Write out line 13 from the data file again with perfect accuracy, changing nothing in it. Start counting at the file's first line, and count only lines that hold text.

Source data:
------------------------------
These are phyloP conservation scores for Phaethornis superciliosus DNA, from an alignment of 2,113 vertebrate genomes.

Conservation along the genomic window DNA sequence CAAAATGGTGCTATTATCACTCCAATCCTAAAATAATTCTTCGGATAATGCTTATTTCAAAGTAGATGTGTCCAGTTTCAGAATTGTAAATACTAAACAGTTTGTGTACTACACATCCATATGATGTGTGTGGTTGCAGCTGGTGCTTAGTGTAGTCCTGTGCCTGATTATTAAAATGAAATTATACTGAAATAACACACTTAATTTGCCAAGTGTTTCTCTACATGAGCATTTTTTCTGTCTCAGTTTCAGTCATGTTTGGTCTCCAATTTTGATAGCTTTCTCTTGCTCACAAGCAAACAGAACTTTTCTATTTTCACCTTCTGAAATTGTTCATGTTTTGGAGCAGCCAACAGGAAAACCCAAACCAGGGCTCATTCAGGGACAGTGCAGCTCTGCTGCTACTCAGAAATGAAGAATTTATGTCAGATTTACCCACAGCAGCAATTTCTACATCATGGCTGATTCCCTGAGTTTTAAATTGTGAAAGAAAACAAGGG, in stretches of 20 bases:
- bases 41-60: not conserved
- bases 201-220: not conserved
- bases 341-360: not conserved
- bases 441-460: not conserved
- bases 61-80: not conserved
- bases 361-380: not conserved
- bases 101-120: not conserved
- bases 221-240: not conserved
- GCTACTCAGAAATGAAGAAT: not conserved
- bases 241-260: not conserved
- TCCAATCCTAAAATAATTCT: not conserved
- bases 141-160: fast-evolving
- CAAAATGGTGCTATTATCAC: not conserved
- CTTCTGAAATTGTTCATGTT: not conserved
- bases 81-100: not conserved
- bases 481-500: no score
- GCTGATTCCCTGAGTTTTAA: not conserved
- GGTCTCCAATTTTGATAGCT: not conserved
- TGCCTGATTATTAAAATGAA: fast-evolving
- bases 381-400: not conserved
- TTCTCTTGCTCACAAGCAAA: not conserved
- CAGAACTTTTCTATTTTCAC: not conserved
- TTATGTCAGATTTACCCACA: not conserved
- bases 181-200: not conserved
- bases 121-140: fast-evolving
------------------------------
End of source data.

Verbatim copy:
- TCCAATCCTAAAATAATTCT: not conserved